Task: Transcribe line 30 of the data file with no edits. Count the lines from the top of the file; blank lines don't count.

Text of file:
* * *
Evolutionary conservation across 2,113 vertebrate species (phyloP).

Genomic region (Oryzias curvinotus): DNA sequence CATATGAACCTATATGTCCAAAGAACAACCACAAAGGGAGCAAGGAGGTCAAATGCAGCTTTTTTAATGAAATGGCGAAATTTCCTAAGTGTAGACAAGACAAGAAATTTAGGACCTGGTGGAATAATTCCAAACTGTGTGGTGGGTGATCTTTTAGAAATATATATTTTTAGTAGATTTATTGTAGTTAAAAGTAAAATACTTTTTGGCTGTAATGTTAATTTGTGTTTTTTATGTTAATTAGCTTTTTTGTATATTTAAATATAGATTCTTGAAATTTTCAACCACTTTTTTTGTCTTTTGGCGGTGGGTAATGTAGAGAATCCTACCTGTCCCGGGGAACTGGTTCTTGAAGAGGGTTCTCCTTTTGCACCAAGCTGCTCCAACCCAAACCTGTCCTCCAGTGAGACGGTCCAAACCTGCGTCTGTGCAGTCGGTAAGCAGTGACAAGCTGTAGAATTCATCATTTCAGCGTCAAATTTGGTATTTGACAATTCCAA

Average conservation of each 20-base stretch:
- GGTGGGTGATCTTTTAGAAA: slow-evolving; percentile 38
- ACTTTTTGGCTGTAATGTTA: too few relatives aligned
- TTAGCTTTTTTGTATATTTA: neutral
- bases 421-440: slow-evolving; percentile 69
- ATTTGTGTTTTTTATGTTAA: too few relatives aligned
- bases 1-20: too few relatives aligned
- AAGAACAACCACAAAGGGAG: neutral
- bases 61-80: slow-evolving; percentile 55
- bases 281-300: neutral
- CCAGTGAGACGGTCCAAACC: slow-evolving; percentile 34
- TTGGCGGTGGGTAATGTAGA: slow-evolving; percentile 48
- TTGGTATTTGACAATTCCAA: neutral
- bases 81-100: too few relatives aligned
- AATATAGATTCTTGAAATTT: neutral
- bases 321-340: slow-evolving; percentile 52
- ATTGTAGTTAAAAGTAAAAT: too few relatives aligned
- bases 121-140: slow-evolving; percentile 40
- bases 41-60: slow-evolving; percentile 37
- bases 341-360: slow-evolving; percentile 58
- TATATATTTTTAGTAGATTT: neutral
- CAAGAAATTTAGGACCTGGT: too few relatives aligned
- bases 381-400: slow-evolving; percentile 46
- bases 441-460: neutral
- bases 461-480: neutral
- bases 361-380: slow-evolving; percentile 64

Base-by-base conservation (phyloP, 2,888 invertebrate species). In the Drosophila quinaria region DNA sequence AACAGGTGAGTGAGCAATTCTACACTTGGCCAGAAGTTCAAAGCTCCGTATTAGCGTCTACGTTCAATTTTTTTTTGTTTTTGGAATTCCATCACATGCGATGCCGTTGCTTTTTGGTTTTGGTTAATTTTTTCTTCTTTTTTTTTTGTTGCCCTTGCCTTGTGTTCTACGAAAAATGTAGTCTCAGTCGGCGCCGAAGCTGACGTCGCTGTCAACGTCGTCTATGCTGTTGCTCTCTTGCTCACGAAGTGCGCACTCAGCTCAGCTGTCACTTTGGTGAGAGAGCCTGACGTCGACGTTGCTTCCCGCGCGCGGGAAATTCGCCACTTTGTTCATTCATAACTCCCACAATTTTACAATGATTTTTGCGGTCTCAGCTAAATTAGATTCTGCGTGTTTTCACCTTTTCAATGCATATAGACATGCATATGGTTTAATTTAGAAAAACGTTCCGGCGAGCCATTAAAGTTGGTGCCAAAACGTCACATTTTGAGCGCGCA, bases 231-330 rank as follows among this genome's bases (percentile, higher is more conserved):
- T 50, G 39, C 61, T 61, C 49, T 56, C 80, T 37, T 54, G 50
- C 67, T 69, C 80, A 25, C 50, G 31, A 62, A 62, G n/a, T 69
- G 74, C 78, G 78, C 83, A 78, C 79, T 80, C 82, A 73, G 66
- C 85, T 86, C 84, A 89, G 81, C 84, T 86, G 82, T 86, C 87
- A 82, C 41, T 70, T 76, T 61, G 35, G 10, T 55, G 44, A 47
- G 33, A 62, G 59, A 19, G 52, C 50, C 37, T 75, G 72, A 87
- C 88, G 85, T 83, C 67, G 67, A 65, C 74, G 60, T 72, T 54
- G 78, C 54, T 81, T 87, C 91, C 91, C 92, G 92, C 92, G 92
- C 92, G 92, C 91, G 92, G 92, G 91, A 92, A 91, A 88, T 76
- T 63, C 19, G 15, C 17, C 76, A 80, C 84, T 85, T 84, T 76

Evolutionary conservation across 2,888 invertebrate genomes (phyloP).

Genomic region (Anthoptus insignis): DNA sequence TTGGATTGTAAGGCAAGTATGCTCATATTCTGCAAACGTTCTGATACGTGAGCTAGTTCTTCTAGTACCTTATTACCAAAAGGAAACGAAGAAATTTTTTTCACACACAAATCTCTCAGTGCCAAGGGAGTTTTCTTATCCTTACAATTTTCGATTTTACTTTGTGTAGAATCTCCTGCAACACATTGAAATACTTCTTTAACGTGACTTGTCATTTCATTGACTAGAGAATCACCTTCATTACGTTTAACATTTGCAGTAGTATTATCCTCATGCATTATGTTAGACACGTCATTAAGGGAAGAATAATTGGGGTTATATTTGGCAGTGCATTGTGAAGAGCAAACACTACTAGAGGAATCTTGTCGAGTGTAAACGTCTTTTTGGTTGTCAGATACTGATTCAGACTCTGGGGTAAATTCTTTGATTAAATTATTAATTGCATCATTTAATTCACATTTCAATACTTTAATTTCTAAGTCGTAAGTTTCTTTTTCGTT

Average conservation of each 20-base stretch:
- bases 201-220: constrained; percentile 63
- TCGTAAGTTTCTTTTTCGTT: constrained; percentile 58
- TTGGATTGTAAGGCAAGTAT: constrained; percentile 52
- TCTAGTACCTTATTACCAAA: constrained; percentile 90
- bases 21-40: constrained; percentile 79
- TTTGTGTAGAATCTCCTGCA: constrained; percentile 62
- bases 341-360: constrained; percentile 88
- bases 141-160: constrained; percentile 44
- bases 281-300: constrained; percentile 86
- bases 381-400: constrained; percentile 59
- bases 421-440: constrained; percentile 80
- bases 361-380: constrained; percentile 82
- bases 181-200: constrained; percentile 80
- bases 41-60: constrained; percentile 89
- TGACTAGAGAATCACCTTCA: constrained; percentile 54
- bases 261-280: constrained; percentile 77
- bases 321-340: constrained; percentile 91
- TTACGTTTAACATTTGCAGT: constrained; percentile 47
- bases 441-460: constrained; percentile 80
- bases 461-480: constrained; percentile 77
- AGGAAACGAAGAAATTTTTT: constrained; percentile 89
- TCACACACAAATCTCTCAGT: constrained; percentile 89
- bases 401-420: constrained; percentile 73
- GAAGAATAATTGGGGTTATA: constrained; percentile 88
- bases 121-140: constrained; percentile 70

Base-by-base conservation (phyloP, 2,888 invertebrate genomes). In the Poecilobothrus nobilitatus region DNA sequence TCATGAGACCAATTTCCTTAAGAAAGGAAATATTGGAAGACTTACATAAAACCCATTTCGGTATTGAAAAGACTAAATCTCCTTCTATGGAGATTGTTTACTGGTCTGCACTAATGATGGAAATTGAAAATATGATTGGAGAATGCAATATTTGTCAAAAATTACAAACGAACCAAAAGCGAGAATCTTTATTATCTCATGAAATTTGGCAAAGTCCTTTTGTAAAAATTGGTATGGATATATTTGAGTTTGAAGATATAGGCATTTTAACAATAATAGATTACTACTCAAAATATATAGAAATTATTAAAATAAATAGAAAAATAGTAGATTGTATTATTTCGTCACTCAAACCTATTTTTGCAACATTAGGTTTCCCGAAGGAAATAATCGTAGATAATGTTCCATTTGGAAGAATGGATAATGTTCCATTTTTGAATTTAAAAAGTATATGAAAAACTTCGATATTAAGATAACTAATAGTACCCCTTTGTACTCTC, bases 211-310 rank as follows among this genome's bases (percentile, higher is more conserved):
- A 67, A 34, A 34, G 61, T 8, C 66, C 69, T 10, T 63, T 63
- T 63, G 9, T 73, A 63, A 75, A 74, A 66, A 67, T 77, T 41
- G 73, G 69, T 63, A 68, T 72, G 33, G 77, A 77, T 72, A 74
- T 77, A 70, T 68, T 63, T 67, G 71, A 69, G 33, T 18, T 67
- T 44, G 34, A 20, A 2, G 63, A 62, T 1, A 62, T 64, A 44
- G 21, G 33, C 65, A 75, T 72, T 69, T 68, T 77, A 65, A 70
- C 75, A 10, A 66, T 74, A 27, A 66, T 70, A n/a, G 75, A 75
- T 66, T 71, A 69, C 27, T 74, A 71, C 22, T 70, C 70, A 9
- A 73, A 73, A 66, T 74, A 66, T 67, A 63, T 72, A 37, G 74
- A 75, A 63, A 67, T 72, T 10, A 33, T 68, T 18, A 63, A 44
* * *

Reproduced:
- T 50, G 39, C 61, T 61, C 49, T 56, C 80, T 37, T 54, G 50